I’m sifting through Marc McCutcheon’s book Building Believable Characters for character building goodness. I’m still in the section called PSYCHOLOGICAL/PSYCHIATRIC PROBLEMS. Today’s problems include MISANTHROPY, MISOGYNY, NARCISSISM, and PANIC DISORDER. There were a few in the list I skipped, either because they’ve been done so many times they’re stale, or they’re too yucky to talk about. Buy the book if you’re interested.
MISANTHROPY: “A hatred for people.” This could be mild, where your character takes a solitary job so he doesn’t have to interact with people (and think of the tension when you thrust him into a position where he MUST interact with people!), or it could be severe. Think of Scrooge, Catwoman, or Iago from Othello. Misanthropy can be fun to play with for any character you create. Play around and see what you come up with.
MISOGYNY: “hatred of women.” Villains.wikia.com adds to that definition: “…known for anti-female chauvinism, it can be physical or emotional abuse or it may be a deep-rooted prejudice against equal rights: a misogynist may see girls and women as evil, debased or even subhuman and mere objects. The level of misogyny can vary from a sexist attitude (chauvinism) to outright murder (some serial-killers).” While it’s easy to see how this could apply to a bad guy (Norman Bates from Psycho, Joffrey Baratheon from Game of Thrones), do you think you could create a protagonist who has misogynistic tendencies and still make him sympathetic enough for readers to root for him? Might be tough…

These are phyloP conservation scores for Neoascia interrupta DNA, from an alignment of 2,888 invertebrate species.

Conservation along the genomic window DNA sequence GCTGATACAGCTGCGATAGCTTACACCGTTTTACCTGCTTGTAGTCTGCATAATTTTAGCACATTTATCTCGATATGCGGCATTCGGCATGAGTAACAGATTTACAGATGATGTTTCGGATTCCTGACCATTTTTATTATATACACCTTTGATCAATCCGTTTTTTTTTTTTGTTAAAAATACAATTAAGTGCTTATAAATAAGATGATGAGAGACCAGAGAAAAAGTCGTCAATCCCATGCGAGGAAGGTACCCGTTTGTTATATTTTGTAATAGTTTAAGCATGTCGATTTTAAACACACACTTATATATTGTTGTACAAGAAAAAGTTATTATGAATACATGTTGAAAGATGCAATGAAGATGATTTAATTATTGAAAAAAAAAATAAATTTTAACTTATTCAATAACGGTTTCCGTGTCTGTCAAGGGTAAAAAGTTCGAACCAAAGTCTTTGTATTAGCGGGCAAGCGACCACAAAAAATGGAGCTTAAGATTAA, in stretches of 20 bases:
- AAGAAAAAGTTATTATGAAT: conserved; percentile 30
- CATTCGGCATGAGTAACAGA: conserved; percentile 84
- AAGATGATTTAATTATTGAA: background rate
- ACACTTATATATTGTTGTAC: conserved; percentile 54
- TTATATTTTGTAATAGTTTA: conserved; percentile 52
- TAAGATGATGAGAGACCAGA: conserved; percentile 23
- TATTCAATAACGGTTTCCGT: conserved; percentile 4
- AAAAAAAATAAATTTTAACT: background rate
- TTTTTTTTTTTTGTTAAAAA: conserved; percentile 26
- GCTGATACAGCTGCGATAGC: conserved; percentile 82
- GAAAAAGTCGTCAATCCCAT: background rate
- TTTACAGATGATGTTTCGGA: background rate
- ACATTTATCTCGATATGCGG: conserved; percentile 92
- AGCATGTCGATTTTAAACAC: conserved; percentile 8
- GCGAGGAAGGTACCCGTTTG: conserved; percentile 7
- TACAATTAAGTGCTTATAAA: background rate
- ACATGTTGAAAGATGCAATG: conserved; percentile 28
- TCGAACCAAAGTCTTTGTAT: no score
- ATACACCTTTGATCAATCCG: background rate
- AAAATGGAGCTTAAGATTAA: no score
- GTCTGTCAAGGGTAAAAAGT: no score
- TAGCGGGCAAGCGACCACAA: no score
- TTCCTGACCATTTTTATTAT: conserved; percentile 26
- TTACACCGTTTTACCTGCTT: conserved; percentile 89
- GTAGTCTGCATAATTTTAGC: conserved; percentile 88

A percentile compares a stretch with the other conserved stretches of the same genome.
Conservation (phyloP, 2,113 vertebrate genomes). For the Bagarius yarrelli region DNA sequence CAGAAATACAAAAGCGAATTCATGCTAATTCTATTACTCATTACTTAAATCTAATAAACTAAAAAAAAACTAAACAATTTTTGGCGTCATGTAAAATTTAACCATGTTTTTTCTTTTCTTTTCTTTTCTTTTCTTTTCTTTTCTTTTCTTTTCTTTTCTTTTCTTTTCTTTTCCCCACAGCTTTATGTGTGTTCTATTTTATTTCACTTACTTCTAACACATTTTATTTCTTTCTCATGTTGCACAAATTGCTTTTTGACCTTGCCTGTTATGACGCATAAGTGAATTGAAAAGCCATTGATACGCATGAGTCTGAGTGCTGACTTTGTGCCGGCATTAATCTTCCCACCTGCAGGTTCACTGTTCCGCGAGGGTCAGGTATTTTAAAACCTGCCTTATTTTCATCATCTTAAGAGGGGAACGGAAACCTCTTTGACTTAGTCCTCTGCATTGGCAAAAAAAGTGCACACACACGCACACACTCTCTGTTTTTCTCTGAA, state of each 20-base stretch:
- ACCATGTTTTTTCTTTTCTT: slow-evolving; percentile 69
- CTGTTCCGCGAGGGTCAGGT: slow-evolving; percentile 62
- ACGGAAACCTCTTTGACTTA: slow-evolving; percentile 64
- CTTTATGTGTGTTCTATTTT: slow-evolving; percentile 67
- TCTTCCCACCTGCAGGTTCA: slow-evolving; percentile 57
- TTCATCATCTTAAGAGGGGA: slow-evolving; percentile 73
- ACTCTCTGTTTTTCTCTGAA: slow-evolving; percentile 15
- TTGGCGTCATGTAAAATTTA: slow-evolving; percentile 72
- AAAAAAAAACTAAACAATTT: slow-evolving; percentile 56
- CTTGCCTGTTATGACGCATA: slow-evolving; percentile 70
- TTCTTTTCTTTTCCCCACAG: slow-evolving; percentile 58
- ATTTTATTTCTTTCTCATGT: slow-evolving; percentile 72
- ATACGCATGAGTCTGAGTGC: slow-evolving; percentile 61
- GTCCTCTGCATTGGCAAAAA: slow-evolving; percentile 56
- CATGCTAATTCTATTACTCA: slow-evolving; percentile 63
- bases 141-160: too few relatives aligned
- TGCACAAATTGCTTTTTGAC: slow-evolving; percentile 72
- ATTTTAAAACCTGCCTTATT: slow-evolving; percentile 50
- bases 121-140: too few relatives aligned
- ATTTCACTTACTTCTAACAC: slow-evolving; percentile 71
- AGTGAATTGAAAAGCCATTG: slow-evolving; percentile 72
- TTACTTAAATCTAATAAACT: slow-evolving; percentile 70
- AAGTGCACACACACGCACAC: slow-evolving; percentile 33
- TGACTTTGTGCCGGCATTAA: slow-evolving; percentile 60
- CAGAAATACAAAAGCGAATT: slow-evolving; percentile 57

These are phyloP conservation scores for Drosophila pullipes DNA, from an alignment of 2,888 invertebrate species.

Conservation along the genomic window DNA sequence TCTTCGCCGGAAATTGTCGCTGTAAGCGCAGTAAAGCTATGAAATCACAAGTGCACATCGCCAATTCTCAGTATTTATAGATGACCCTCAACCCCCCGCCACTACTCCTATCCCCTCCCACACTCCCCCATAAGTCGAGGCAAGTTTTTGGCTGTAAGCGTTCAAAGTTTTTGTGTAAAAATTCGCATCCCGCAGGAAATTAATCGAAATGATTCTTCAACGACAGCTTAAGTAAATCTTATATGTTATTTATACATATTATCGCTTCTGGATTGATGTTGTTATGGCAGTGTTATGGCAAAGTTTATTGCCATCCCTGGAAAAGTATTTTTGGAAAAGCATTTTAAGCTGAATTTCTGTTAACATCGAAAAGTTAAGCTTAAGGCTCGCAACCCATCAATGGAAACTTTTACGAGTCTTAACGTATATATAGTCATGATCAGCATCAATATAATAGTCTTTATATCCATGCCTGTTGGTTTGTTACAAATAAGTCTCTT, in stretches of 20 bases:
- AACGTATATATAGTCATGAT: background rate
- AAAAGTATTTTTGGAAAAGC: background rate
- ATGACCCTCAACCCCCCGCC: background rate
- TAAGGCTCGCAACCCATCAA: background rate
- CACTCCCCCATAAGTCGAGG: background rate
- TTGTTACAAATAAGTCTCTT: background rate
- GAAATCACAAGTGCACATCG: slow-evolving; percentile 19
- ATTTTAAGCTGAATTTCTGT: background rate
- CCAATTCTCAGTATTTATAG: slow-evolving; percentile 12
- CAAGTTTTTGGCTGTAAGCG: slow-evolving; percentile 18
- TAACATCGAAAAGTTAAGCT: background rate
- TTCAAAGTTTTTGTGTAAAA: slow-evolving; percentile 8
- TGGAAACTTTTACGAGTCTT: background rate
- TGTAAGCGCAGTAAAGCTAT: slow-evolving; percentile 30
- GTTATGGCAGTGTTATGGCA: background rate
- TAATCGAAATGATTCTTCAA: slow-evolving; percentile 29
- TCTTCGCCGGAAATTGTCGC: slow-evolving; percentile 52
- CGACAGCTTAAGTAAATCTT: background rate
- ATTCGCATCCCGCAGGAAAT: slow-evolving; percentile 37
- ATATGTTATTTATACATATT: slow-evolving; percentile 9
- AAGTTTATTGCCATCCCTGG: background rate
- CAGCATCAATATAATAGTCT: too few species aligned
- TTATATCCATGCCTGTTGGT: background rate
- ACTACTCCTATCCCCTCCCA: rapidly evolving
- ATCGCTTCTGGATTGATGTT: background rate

NARCISSISM: “Excessive self-interest or self-love; self-centeredness.” Again, this is a good one for antagonists (the meathead Gaston from Beauty and the Beast comes to mind), but could you create a decent protagonist with this one? He’d have to be super-charming and witty to overcome that ego, I think.
PANIC DISORDER: “a thought disorder, sometimes aggravated by a heart rhythm defect or other physical problem, in which anxiety spirals out of control. Signs of a panic attack include hyperventilation, racing heart, oxygen hunger and a feeling of impending doom. Such attacks can often be subdued by breathing into a paper bag.” This could be a useful trait for a protagonist, especially if it’s the character flaw/fear they must overcome to reach The Goal. This also makes great comic relief in a secondary character, if it’s treated lightly or over-the-top.
Did any of these stand out and make you want to explore it further? Share your thoughts in the comment section, please.